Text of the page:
Let's come clean about society's role in Laundries shame
Published 13/02/2013 | 08:00
If you were to take a poll among people today about the treatment – and mistreatment – of the women in the Republic's Magdalene Laundries, it is likely that you would find an overwhelming sense of compassion for the way these women suffered.
However, if you were to take a poll among people who were alive 50 or 60 years ago, you would probably find that most people approved of the laundries and imagined that they were doing a fine job.
A schoolfriend of mine, whose parents had a hotel, recalled that the main reaction to the Magdalene Laundries was that the linen came back so immaculately clean, efficiently washed and ironed.
I have come across allusions to the laundries in the media of the 1940s and 1950s and the tone was one of approval and admiration. It is said now that the women subjected to the harsh regime of the laundries had their human rights breached.
Indeed they did. Except that the legal concepts of 'human rights' simply hadn't entered the lexicon 60 years ago. It was in the UN Declaration of 1948, but it did not have a legal application in most jurisdictions until much later.
If the taoiseach, Enda Kenny, should apologise for the wrongs inflicted on the Magdalene women, so should 90% of Irish people.
Kenny is no more guilty, personally, of these injustices than any of the rest of us, whose mothers and fathers, grandmothers and grandparents, aunts, cousins and wider kinfolk endorsed the values that made the laundries possible.
There is anger out there about the mistreatment of the Magdalenes, but there is also a great deal of what psychologists call 'projection'.
The 'projection' looks for a 'them' to blame. It was the state; it was the Church. But it was just as much 'us' as it was 'them'.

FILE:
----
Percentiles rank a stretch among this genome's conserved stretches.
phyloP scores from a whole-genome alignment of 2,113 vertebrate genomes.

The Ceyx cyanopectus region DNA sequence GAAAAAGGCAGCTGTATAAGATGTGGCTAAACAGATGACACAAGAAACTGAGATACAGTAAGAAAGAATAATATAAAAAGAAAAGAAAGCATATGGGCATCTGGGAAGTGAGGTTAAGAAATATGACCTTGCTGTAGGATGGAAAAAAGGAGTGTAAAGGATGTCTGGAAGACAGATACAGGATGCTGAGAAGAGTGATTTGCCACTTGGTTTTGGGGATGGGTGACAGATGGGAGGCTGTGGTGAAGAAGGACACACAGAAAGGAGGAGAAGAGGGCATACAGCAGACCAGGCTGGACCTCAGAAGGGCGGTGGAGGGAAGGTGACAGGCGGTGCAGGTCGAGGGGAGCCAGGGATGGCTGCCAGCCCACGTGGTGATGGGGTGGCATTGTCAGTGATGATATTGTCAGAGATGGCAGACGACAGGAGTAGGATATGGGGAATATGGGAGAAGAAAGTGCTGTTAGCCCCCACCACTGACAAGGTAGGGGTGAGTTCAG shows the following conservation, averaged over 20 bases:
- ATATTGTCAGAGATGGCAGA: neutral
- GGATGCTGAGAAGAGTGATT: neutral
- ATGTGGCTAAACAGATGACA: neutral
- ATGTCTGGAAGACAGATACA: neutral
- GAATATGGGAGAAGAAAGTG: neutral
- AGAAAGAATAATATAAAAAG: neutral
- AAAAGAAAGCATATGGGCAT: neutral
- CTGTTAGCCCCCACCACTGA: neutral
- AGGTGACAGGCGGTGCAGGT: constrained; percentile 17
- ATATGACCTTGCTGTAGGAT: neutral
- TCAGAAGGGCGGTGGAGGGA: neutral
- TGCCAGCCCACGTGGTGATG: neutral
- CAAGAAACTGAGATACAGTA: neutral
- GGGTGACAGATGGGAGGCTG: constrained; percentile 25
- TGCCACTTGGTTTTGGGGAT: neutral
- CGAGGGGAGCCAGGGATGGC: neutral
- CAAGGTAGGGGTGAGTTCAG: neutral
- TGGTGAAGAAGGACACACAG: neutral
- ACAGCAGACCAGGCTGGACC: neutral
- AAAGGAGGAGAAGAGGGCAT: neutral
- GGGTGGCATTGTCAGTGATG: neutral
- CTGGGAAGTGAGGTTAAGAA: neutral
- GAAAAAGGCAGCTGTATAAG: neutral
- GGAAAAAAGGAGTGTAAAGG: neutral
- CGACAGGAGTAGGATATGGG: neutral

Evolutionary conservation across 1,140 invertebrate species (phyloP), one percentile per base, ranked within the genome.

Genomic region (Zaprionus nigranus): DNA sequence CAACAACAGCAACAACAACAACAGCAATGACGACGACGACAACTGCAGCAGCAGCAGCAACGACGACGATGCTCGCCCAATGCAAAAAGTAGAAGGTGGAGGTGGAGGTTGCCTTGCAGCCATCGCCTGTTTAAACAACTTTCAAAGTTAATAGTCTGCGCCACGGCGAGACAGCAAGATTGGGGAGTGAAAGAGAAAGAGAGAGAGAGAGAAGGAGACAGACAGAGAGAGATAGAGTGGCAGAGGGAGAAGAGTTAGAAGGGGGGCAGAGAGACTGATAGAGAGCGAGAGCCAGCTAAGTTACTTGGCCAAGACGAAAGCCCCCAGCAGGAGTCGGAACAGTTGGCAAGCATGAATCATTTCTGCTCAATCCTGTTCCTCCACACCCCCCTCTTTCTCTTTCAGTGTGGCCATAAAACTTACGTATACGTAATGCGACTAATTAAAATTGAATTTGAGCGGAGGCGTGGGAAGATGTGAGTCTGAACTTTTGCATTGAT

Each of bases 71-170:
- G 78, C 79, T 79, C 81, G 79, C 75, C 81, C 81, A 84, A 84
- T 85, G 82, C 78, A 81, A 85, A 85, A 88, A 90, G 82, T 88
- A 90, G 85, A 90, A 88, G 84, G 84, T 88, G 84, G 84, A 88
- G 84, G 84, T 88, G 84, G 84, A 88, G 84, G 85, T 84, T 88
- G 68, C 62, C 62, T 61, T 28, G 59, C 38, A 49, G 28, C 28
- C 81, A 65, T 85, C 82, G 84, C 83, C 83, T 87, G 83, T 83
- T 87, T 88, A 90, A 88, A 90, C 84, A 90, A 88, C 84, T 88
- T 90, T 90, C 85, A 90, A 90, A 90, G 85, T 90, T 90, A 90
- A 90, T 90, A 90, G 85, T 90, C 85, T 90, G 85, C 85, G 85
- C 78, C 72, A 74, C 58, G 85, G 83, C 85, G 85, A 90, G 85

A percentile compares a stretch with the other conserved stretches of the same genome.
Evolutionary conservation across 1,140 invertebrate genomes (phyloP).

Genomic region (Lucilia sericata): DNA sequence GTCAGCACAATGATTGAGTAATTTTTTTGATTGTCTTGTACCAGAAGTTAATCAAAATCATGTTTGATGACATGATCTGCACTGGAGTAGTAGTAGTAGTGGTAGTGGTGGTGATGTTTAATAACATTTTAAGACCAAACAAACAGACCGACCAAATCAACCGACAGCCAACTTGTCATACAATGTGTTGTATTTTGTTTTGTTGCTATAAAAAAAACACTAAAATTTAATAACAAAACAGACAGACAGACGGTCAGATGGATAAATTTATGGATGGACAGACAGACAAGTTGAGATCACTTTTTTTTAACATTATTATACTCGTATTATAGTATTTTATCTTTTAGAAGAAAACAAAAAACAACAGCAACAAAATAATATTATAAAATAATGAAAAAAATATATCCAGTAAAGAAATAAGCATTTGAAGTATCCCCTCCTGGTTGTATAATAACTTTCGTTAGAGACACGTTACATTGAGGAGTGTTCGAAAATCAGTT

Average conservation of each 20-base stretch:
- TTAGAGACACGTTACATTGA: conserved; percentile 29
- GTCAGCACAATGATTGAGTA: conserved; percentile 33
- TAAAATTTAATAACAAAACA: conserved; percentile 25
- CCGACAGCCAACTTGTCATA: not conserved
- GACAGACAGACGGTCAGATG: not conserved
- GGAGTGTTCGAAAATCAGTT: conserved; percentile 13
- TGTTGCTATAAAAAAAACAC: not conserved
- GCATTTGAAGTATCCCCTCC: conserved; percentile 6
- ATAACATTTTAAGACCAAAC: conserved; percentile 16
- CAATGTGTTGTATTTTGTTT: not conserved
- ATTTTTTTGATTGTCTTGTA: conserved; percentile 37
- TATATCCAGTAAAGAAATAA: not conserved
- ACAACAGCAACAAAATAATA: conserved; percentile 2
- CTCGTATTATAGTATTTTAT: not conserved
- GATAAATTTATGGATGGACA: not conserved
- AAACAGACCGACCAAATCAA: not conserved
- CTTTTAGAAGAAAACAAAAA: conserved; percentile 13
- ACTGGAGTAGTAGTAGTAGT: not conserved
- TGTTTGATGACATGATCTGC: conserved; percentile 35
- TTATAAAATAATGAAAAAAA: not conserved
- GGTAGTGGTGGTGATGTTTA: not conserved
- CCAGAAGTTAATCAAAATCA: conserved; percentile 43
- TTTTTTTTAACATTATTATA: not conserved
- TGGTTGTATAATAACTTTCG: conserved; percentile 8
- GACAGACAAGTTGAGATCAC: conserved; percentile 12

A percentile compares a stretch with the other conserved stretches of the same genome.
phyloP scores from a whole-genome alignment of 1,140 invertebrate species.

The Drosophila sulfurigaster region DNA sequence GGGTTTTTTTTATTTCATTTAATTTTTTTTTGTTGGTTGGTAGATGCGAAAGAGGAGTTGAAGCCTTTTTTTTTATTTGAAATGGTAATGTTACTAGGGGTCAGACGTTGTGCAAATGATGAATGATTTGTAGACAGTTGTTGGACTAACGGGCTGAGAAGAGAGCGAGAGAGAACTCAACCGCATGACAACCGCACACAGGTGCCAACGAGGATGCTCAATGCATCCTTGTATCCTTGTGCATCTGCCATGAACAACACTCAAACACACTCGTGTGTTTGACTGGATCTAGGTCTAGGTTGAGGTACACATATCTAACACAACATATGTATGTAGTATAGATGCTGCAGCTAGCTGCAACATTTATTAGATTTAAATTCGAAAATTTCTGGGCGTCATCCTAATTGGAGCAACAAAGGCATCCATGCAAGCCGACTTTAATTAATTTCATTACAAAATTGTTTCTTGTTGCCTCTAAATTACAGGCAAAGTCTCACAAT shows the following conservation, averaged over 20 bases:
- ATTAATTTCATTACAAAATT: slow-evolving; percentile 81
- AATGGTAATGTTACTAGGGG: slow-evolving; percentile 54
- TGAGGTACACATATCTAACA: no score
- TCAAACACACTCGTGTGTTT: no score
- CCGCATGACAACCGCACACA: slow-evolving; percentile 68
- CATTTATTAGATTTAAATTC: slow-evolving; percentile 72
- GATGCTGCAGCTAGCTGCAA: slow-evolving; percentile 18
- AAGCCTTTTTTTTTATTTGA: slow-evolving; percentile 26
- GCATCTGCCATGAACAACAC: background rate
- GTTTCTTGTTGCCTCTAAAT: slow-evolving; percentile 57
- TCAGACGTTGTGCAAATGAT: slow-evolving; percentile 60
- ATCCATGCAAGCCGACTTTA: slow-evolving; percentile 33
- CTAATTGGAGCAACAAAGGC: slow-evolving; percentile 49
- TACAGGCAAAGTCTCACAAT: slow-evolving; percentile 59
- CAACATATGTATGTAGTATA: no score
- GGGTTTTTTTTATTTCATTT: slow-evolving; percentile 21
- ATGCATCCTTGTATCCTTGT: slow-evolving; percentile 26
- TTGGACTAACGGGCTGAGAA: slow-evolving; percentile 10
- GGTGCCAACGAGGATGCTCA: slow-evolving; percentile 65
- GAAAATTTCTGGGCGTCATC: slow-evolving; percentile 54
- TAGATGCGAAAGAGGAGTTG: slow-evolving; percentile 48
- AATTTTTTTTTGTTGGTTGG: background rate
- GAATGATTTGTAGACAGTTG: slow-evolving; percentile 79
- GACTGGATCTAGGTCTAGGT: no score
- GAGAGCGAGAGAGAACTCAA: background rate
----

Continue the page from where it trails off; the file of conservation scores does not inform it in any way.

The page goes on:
Adolescent anger is all about lashing out at a 'them' to blame; mature judgment involves accepting that we each bear a responsibility.
Values were different in the past and Ireland was not the only society in which cruel punishments were meted out to those who were deemed to have offended against the moral order.
In Sweden, as in several of the Nordic countries, those who were described as 'moral imbeciles' were forcibly sterilised under eugenic laws.
The Swedes have had to come to terms with this past policy and to accept that, until 40 years ago, most Swedes approved of this approach, designed to stop 'criminal classes' from reproducing.
They faced the fact squarely, rather than merely calling for apologies from younger politicians who had nothing to do with the case.
Perhaps Enda Kenny will issue his apology this week, since there is such a strong demand for the gesture. But it is no substitute for a real sense of responsibility on the part of the general populace. The honest truth is that the values that sustained the Magdalene Laundries were upheld by the majority of the Irish population.
There was indeed a strong cult of 'respectability' among middle Ireland, which begat a fear of crime and 'lawlessness' of any kind. Some of the women in the laundries were sent into these institutions for offences such as stealing a train ticket. I can imagine a social attitude that any tendency to 'lawlessness' should be nipped in the bud.
Apologise by all means. Pay the Magdalenes compensation. But be honest: the "harsh, uncompromising, authoritarian Ireland" that Enda Kenny referred to last week was the Ireland of the current generation's forebears and the values that they wholly approved of.